What becomes a musical legend most? To date, it hasn’t been CD-ROM. For all the glitzy discs dedicated to Dylan, Prince, the Rolling Stones, Bowie, et al., only Peter Gabriel’s Xplora 1 has seemed more than a quick-buck gizmo, and it’s already two years old. But just when I’d written off pop-music CD-ROMs as hopelessly stodgy, along come Sting: All This Time and On the Road with B.B. King to indicate that there may be life in the disc drive yet. Both Sting and King appear to have been deeply involved in the making of these CD-ROMs, and the results play as true extensions of their personalities.
In other words, Sting is just as pompously humble as the man himself. The warning bells start clanging as soon as you read the hilarious liner notes, which characterize the erstwhile Police-man as ”an enigmatic, multifaceted, Renaissance Man kind of guy.” Fire up this two-disc set and you’re deposited in a lovely, windswept, 360-degree panorama that works as a perfect reflection of Sting’s intellectual-Heathcliff shtick. By using a mouse to click into various medieval structures, you can access videos of songs from the artist’s four solo albums. There’s also a theater (excuse me, a theatre) displaying clips and commentary relating to his movie career, a library with passages from his favorite authors (Joyce, Jung, and…Anne Rice), sections devoted to Amnesty International and the Amazon rain forest, and many more goodies.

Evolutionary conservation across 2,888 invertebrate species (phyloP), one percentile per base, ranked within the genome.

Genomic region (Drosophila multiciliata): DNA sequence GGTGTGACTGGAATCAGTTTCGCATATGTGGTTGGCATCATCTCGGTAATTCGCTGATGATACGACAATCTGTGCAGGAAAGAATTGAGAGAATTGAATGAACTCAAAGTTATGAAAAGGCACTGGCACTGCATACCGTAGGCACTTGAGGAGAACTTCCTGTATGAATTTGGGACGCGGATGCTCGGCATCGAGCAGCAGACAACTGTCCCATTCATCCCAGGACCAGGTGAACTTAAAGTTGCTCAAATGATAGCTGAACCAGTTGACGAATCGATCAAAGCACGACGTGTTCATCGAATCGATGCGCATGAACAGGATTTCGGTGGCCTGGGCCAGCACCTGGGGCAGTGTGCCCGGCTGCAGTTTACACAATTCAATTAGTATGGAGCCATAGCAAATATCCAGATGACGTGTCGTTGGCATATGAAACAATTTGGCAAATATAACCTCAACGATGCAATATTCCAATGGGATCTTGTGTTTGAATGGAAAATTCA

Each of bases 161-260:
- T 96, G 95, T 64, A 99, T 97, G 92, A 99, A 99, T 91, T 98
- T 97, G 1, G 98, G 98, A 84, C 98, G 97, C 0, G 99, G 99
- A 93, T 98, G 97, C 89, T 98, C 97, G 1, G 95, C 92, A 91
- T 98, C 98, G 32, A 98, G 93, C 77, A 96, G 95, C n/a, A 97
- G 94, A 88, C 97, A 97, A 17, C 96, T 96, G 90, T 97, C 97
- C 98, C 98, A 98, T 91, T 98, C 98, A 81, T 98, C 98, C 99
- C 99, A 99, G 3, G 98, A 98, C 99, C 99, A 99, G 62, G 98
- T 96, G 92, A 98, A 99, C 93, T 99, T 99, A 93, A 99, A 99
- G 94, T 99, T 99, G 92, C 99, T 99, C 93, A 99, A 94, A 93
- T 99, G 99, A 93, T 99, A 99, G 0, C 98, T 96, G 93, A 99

Admittedly, you’ll need strength to get through the endless sound and video clips in which the singer waxes portentous on subjects from fame (”The cliché of the pop idol is something I’ve tried to avoid”) to existentialism (”I think insanity is close behind if you’re nihilistic about everything”). But for all the pretensions, Sting works. The feverishly detailed artwork alone is worth the price, and several offhand grace notes — a Simpsons clip that parodies the singer, for instance — prove that, yes, the guy has a sense of humor. And the slide-show tour of his English hometown, Newcastle upon Tyne, has a simple charm that says more than any philosophical wheeze.
That is, Sting engaged even this nonfan who thinks it’s been downhill ever since ”Roxanne.” One catch: If this is the multimedia equivalent of a coffee-table book, you’ll need an awfully expensive coffee table to stack it on. Only a fast PC with Windows 95 will do the trick.
Conversely, On the Road With B.B. King plays just about anywhere — much like B.B. himself. Structured as a trip aboard King’s touring bus, Big Red, B.B. King takes you to various stops in the blues guitarist’s career: his beginnings in Indianola, Miss.; his early days as a performer and deejay in Memphis; a blues club filled with trophies and testimonials; and a vast, airy cyberpalace devoted to his legendary ax, Lucille.
What’s missing is King’s songs played in their entirety (Sting at least delivers several full music videos). You get snippets by the shovel load, sure, but I would have liked to have heard ”How Blue Can You Get” in all its surreal glory. But the disc makes up for the slight with the genial presence of King himself. On video or in voice-over, the guy’s all over this thing: welcoming you aboard his bus, strolling down Indianola’s main drag, telling of the first time he played for a white audience. He doesn’t have a bad word to say about anyone — even his old boss in the cotton fields — and his graciousness is as undeniable as his chops. It’s ironic but fitting — the oldest style of American music has made a bodacious case for new technology. Sting: B+ B.B. King: A-